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Libyan diplomats briefly abducted in Mogadishu
Issue 311
Front Page

Rayale Leaves For The USA On A Private Visit

Somaliland Accuses Abdillahi Yusuf Of Agitating Tribal Feuds

Kulmiye & Qaran Form An Alliance Against Rayale

Dr. Ahmed Hussein Ise: America Is Ready To Establish Ties With Somaliland

A very African coup

Ethiopian Minister Details Relations With Neighboring Countries

Abdillahi Yusuf Back To Hospital

From Guinea To Somalia, Political Differences Taking A Bloody Shape

Operate Africa like the USA

The Impacts of Ethiopia’s Invasion of Somalia

Regional Affairs

Somali PM Names Most Of New Cabinet

ODM Uhuru Park Rally Aborts Again

Special Report

International News

Obama Wins Iowa As Candidate For Change

Genital Mutilation: A British Reality


Remembering those killed in 2007

The Year Gone By Jean-Jacques Cornish

The War On Terror In Africa: Assessment And Prospects For 2008

2007: The Year Of Assassinations


Food for thought


Did The Somali Canadian Alliance Start Off On The Wrong Foot?

What Prevents The Youth To Dare The Marriage

Year End Greetings

Las-Anoders Abroad To Abdillahi Yusuf Yey: Not in My Name

Benazir Bhutto: A champion of democracy

Terrorist V Terrorism

Somaliland elders never tire and retire


A Somali woman walks past derelict buildings in Mogadishu

Mogadishu, Somalia, 5 January 2008 - Two Libyan diplomats were captured by Somali gunmen in the restive capital Mogadishu Saturday and released hours later, a witness and one of their colleagues told AFP.

"Libyan charge d'affaires Neji Gsuda and another diplomat, Fethi Abu Daya, were abducted near the Bakara market by armed and masked men," a Libyan official had told AFP in Tripoli.

"The two diplomats had gone out for shopping when they were snatched," a Libyan diplomat had also told AFP. "Their driver returned and said that men armed with pistols kidnapped them."

The two diplomats were snatched in the Bakara area, where Ethiopian-backed Somali government troops hunt down Islamist insurgents almost daily.

Hours later, the two men were released, according to a Libyan diplomat and a witness.

"The Libyans were released by the people who abducted them early this morning. They are safe at K-5, which is where they have their residence," said Bashir Mohamed, a businessman and neighbour of the two diplomats.

"They are safe and they are in their office. They have been released by their kidnappers with no conditions. No ransom was paid and there was no other condition," an embassy official told AFP, requesting anonymity.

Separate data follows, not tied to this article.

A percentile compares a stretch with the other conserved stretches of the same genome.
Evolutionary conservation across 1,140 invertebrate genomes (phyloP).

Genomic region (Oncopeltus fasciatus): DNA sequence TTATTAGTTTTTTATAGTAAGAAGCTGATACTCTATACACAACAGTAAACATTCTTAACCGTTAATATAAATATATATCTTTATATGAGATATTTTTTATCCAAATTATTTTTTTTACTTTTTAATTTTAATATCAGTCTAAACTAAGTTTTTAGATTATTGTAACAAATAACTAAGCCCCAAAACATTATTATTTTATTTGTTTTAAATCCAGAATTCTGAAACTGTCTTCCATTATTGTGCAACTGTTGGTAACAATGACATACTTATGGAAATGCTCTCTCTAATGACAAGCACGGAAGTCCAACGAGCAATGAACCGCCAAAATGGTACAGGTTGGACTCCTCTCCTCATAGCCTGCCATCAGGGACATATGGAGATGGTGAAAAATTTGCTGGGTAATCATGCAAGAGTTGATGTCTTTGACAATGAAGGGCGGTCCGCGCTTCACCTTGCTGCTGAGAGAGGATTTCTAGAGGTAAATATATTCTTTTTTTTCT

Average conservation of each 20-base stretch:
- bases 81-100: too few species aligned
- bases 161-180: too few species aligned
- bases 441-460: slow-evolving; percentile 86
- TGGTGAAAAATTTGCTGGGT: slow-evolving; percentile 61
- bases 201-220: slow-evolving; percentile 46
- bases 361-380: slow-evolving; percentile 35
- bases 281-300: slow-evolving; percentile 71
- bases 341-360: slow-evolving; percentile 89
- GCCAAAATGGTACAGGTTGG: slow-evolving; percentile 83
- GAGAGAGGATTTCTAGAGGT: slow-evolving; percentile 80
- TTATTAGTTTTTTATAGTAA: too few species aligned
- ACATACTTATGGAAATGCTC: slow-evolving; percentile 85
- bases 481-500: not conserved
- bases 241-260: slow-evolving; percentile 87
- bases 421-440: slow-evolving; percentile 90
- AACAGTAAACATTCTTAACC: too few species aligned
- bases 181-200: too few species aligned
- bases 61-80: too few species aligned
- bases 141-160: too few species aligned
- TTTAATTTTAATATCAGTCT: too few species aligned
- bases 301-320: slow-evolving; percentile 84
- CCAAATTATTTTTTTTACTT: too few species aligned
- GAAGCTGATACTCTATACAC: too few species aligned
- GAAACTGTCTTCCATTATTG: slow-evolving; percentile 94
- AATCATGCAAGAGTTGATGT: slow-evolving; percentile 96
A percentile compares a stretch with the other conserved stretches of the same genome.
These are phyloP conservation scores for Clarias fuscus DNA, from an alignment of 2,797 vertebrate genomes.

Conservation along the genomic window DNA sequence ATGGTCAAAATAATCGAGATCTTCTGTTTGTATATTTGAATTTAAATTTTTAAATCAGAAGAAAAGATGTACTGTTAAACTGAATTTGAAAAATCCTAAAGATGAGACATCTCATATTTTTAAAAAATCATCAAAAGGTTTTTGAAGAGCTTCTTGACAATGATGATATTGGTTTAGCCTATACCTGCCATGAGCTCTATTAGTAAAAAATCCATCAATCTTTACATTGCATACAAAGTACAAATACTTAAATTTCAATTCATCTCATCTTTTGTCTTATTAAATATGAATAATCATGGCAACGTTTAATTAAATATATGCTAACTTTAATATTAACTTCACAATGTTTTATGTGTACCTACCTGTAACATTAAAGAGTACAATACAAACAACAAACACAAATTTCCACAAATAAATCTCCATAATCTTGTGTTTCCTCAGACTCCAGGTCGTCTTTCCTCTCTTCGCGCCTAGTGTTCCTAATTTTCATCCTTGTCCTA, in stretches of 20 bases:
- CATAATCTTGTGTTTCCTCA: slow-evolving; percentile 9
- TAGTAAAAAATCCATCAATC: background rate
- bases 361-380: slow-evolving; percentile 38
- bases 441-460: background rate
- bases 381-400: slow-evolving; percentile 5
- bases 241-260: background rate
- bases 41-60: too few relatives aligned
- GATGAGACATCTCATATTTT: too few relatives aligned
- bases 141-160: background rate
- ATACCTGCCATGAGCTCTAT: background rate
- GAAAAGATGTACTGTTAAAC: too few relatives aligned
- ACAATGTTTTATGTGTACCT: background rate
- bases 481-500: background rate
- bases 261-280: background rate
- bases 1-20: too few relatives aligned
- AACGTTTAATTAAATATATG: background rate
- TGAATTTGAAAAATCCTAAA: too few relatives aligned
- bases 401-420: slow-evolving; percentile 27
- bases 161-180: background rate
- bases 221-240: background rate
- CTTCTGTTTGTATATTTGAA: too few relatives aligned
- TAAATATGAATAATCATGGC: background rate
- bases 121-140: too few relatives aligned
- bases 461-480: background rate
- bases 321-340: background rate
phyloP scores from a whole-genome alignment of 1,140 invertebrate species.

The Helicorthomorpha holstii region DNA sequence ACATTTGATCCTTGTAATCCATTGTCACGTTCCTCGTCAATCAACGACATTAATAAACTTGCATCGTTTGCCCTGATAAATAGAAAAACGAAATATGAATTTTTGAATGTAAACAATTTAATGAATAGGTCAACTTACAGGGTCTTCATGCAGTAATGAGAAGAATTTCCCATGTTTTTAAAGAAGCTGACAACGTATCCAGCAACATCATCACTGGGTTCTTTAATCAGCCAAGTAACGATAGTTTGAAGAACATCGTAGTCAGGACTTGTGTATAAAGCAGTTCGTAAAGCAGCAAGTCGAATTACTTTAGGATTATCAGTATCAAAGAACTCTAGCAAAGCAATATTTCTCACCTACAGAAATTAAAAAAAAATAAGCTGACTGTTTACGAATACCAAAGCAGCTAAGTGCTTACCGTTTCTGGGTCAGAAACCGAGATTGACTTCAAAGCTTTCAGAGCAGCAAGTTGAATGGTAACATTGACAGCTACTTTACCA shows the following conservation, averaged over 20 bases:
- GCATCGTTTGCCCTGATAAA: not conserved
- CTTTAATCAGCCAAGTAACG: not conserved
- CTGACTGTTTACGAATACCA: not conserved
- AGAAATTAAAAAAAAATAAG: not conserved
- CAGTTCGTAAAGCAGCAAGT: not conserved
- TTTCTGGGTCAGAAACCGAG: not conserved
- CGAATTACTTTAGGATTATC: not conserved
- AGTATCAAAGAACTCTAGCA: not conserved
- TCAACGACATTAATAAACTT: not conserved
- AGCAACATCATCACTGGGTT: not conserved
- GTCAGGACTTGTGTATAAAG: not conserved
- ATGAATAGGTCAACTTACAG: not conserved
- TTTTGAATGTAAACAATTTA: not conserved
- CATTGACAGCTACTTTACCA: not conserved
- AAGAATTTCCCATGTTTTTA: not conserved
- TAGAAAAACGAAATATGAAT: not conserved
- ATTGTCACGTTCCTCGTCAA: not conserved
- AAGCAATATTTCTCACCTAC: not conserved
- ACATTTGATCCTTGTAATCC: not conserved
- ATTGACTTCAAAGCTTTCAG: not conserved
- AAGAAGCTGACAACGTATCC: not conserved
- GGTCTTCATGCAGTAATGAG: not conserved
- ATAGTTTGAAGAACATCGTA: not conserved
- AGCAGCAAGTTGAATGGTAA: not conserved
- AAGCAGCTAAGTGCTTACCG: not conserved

The Libyan authorities had summoned the Somali ambassador in Tripoli in an effort to learn more about the abduction.

"We do not know the identity of the kidnappers or their demands, but we will do everything possible to seek the release of our diplomats," the same Libyan official had said in Tripoli before the release.

Libya and Sudan are the only countries to have kept an intermittent diplomatic presence in Somalia throughout the civil strife that has plagued the nation since the 1991 ousting of dictator Mohamed Siad Barre.

The motive for the abduction was not immediately clear, but Somali gunmen have in the past demanded huge ransoms to free hostages.

Saturday's abduction was the latest in a surge of seizures of foreigners in the troubled Horn of Africa state.

On Wednesday, gunmen freed a Spanish doctor and an Argentinian nurse after one week in captivity in Somalia's breakaway republic of Puntland.

Local media reported that their captors had demanded a 250,000-euro (365,000 -dollar) ransom, but the Spanish foreign ministry insisted no money was paid.

Last month, a French cameraman who was in Puntland to film a documentary on the smuggling of refugees from Somalia and other chaotic Horn of Africa nations across the Gulf of Aden was also freed after being held for more than a week.

Puntland's semi-autonomous government has encouraged foreigners to coordinate their movements in the lawless region with local officials in an effort to ensure their security.

Insecurity in Mogadishu has worsened since early 2007 when the Ethiopian army backed Somali government forces to topple an Islamist movement, sparking daily street fighting that has killed thousands of people and displaced hundreds of thousands.

In May last year, Ethiopia became the second country to re-establish a diplomatic presence in Mogadishu after the ouster of the Islamists. Yemen opened its embassy there a year ago.

Kenya and China also have permanent representations, but most other countries have posted their ambassadors in Nairobi due to security concerns.

Somalia, a nation of 10 million people, has lacked a functional central authority for the past 16 years and the cycles of bloodletting have defied numerous peace endeavours.

Source: AFP

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